I’d intended to change my life this year, all of it, to yank my life out by the roots, leaving nothing standing, to start over from scratch, in fact, but I got a cat instead.
It was enough.
My house, you know it was a coffin. Since Astro’s come here, two weeks ago – so hard to believe just two weeks – I’ve opened up the curtains. Let in light. Dusted rooms I never use. I’ve picked up paper clips from dark corners, and thumb tacks, and gift cards, old packets of cold medicine, spare change, the tops from contact lens cases, and those little plastic things you shove into collars of dress shirts to keep them sharp and straight.
It was a lot.
I did it for the cat.
Still I wound up saying, “Hey! What do you have? What are you eating?” A lot. Practically all the time. Way more often than I’d have believed possible.
I was sitting in my rocking chair Friday night and I was reading a book with my feet propped up on the bed. It was typical. And I had gotten to the part of the book where Angela Carter is finally successful and she’s selling books and has a kid and is winning prizes but she gets inoperable cancer and that’s when Astro came over to me. This cat came over to me, you see, crossed over from the bed using my legs like a sort of bridge, sauntered right up my stomach and my chest, then nestled his head up into my neck and proceeded to purring. He was so warm.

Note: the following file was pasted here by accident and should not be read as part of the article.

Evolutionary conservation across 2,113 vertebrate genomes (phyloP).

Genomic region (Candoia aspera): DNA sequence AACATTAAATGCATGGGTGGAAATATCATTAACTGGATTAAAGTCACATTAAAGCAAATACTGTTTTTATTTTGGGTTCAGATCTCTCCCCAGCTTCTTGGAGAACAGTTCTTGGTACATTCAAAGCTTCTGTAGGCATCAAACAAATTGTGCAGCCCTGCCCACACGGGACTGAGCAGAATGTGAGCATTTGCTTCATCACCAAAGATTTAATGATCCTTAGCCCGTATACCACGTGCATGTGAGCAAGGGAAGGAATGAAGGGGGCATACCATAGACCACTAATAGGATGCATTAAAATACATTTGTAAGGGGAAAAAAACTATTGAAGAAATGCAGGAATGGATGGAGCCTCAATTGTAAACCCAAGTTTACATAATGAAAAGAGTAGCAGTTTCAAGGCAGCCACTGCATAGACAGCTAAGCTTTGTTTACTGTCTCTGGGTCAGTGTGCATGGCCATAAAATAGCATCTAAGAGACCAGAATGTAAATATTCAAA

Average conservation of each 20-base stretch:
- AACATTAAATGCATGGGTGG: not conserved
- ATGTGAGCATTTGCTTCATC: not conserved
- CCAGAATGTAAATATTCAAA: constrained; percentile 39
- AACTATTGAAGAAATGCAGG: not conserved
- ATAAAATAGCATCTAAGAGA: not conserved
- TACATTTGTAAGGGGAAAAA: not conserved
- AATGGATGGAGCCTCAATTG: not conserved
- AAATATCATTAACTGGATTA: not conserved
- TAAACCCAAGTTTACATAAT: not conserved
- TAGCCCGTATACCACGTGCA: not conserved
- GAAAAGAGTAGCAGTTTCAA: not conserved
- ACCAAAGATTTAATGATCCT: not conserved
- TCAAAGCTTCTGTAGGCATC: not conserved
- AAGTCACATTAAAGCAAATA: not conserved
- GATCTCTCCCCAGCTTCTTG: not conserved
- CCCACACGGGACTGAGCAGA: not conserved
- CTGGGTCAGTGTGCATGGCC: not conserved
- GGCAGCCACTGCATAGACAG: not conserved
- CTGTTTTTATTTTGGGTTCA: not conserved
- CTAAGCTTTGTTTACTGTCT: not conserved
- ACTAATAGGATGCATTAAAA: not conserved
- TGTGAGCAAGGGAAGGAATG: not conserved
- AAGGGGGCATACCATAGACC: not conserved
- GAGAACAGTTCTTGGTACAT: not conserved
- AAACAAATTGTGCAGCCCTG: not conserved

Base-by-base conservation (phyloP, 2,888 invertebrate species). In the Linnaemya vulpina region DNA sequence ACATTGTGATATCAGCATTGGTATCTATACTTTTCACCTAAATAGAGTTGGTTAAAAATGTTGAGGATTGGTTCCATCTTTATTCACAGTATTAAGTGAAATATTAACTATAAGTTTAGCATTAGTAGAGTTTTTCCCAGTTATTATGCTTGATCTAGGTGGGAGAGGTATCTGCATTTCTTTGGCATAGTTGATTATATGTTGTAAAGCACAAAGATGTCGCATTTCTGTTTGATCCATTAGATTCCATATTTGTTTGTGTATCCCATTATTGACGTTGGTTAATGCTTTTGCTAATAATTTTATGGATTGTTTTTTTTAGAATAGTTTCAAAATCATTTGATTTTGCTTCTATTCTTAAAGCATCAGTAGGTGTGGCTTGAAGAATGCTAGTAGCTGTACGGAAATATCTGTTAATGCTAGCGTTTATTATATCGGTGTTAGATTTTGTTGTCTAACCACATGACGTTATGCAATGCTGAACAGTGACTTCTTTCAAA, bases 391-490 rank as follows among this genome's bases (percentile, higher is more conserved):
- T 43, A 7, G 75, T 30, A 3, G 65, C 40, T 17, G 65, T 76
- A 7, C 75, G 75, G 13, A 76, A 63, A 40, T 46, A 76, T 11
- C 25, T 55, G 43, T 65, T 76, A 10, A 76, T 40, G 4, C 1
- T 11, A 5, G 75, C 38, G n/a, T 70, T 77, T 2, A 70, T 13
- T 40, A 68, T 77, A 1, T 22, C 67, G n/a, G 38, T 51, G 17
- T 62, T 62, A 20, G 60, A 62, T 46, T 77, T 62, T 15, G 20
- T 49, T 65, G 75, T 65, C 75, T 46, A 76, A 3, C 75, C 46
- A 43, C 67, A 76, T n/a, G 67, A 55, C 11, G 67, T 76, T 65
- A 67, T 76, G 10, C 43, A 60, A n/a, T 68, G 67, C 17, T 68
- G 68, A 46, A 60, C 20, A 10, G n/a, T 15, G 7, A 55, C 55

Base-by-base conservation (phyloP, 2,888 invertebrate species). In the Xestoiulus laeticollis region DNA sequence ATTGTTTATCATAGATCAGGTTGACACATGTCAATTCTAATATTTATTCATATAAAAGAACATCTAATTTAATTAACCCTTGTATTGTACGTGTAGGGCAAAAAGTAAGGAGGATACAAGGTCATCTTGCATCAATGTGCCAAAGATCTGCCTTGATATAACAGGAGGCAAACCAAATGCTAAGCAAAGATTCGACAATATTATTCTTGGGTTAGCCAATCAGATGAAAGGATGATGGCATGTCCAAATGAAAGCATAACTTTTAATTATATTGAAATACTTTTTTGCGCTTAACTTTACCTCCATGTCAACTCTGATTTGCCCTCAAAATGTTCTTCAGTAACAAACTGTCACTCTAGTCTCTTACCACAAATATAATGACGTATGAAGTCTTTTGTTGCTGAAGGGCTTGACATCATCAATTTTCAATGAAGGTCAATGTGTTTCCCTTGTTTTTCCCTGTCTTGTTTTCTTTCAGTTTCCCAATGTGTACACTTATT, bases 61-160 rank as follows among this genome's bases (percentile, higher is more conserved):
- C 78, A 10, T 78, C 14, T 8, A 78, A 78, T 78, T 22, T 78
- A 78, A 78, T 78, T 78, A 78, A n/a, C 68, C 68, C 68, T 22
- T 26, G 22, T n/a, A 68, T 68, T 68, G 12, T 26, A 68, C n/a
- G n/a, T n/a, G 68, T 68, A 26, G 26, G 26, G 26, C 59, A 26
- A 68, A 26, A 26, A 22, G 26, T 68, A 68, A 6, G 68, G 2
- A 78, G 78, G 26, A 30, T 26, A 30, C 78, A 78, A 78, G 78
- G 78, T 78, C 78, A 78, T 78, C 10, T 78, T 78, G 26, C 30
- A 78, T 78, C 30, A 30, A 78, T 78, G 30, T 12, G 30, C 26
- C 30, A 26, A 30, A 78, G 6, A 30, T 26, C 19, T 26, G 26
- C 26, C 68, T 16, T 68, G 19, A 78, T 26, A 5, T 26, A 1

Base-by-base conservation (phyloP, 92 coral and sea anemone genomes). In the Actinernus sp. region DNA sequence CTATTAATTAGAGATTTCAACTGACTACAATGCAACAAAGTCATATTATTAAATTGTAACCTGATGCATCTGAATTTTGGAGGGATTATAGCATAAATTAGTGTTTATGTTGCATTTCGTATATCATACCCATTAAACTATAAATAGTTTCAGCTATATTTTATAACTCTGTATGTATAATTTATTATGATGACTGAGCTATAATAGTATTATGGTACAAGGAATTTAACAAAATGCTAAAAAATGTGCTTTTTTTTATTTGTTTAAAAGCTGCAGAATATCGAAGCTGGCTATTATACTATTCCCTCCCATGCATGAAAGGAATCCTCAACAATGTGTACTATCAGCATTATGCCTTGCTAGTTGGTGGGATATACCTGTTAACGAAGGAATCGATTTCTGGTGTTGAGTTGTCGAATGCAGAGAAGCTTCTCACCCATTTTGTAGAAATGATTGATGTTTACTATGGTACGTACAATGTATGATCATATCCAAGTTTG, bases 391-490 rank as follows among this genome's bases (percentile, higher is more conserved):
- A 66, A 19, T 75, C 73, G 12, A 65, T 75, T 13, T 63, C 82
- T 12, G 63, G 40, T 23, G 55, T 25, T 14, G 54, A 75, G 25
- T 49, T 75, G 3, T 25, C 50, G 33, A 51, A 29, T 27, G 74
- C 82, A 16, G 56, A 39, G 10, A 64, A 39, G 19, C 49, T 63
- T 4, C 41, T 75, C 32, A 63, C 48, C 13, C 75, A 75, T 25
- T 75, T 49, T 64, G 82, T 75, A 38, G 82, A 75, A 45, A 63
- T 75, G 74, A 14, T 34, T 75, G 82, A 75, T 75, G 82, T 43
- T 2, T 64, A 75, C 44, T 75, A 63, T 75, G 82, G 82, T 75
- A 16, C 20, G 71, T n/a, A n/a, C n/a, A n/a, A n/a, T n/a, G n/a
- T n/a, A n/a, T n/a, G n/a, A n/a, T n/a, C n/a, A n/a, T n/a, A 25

Well, I burst into bawling. I don’t know why. It was ridiculous.
I did not cry when my grandfather died. I did not cry when Jamie left. I did not cry when my father had a stroke.
After years of emotional distance – distance even from myself, whom I cannot get away from despite considerable effort – it was ridiculous, unacceptably so, that I found myself crying at the touch of a housecat I’d known barely two weeks and who, let us face it, was probably only trying to determine could he eat me. This troubled me. I set to thinking about it.
Finally what I came to was this: My defense mechanisms, which were good defense mechanisms, well-honed and entirely subconscious as it were, knew that caring for a cat held less emotional risk for me than would caring about life and death. Success and failure. Romantic love. All the biggies.
So it was that I’d allowed myself to cry about a cat snuggling.
Or perhaps I was just over-thinking the whole thing.
At any rate, Astro celebrated my emotional breakthrough by going downstairs and dumping a 26-pound bag of kitty litter into the bathroom sink.
It was a whole new world.